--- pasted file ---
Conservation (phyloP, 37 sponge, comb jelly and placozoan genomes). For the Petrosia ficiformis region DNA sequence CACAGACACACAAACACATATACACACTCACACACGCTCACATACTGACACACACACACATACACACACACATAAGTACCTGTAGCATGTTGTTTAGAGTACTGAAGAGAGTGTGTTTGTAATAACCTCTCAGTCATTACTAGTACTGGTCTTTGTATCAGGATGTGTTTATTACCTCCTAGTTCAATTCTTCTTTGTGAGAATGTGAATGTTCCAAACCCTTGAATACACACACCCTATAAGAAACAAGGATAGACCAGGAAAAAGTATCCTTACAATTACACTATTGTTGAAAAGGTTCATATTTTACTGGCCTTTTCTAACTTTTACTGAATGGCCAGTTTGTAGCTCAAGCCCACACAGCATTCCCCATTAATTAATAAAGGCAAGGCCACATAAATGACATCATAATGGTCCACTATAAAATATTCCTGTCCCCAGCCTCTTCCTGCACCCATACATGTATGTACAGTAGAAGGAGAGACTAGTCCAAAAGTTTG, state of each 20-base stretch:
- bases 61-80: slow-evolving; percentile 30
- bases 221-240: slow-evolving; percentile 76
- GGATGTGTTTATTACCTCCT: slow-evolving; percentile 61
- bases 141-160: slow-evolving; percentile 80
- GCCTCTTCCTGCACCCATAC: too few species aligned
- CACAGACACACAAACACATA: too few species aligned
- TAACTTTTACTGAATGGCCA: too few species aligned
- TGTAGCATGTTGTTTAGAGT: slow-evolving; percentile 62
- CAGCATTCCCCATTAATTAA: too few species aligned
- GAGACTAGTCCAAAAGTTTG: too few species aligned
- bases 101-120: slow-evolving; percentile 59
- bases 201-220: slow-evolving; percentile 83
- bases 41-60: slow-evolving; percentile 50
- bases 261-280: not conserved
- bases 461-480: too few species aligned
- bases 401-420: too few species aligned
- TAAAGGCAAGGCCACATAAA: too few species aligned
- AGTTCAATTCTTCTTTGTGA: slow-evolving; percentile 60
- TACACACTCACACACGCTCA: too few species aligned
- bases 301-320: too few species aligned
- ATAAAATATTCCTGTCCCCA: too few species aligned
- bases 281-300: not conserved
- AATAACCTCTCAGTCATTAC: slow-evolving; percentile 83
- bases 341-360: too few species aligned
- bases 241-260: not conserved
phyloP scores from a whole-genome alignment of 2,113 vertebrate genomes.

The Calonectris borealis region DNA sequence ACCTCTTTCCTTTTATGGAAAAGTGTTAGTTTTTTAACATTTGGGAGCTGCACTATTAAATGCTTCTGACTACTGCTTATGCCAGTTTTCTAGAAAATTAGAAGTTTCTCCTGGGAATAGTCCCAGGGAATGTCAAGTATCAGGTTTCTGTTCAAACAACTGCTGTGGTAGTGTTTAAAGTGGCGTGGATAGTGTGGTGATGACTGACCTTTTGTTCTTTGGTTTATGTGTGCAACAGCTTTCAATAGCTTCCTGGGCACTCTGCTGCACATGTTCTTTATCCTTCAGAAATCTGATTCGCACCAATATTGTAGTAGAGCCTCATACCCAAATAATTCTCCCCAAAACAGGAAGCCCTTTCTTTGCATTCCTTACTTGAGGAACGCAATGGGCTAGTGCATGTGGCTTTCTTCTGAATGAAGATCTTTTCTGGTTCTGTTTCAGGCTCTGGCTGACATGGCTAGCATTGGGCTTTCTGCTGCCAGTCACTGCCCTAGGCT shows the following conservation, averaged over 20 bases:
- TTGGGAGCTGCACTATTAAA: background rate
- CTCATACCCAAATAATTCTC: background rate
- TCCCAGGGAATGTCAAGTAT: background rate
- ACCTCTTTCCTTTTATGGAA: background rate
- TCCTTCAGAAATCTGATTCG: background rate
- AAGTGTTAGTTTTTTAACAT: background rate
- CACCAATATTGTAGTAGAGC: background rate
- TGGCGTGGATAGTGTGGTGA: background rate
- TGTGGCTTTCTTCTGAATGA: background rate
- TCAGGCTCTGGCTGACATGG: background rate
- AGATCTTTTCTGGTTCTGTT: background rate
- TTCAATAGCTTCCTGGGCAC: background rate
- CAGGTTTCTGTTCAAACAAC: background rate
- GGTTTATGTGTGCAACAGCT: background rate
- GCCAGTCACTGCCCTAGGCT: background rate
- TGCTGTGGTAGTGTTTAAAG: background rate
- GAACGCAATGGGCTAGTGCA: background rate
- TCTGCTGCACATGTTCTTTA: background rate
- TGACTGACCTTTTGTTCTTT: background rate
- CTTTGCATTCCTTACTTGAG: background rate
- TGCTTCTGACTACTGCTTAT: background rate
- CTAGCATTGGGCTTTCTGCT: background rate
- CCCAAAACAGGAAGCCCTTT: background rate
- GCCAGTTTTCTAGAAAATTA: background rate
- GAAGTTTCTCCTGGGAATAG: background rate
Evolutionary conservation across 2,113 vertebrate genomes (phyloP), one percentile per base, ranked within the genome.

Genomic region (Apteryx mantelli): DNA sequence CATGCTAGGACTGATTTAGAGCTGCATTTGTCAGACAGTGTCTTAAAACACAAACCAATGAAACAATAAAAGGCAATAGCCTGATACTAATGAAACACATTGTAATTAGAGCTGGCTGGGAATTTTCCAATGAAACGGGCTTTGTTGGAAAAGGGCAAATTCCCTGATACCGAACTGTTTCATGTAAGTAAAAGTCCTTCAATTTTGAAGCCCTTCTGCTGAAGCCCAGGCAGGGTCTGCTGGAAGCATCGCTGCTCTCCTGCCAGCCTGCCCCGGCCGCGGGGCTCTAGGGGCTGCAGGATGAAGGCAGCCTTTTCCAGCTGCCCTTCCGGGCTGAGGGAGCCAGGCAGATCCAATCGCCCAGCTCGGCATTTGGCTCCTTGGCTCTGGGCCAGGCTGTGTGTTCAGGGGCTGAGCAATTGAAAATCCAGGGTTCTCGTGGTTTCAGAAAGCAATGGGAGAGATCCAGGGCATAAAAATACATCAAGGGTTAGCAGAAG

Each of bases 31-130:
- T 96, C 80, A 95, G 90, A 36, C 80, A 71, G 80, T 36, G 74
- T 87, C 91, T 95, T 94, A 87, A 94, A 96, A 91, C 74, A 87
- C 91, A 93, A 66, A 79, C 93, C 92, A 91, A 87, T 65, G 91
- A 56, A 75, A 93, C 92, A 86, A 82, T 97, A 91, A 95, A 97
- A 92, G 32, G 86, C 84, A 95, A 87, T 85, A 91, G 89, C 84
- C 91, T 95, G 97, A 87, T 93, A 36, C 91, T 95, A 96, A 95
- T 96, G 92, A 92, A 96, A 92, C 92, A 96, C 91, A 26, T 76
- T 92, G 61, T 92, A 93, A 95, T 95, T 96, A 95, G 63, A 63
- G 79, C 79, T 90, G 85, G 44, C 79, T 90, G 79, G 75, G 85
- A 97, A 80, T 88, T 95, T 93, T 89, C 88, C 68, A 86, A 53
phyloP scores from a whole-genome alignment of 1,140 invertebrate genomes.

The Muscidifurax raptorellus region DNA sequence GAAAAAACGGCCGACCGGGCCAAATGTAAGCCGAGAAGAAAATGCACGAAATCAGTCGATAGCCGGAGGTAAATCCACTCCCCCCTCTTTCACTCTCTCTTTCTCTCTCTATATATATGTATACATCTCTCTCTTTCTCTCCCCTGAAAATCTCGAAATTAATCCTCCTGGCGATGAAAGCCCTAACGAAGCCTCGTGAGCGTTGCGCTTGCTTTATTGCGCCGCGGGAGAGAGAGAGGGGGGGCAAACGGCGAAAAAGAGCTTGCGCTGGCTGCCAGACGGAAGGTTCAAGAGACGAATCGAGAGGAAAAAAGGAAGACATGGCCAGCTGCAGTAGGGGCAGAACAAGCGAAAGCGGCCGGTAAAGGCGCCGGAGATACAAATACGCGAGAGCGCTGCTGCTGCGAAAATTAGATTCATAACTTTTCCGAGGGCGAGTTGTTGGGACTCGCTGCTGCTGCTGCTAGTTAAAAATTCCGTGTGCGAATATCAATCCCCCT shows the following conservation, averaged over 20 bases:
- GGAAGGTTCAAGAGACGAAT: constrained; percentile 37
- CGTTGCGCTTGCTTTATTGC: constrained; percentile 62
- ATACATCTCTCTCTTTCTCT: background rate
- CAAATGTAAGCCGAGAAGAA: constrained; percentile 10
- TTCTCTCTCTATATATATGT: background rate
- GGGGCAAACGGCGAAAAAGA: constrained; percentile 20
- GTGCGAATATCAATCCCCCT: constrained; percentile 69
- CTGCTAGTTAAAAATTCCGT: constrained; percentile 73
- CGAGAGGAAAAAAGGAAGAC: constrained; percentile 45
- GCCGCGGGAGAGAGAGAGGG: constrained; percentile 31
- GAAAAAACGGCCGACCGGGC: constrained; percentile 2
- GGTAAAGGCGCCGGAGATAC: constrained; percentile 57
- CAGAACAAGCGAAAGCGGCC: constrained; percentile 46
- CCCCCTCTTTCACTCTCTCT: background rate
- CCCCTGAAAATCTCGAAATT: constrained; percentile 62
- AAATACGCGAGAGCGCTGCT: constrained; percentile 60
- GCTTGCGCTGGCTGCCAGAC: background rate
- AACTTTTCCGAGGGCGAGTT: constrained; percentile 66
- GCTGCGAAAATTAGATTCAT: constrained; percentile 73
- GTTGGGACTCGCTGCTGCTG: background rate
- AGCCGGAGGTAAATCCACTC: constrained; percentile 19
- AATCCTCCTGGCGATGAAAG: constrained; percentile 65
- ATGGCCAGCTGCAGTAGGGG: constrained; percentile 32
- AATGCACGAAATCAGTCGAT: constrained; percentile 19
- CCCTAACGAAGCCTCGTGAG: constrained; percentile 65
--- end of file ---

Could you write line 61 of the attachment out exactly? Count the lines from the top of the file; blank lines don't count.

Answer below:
- A 92, G 32, G 86, C 84, A 95, A 87, T 85, A 91, G 89, C 84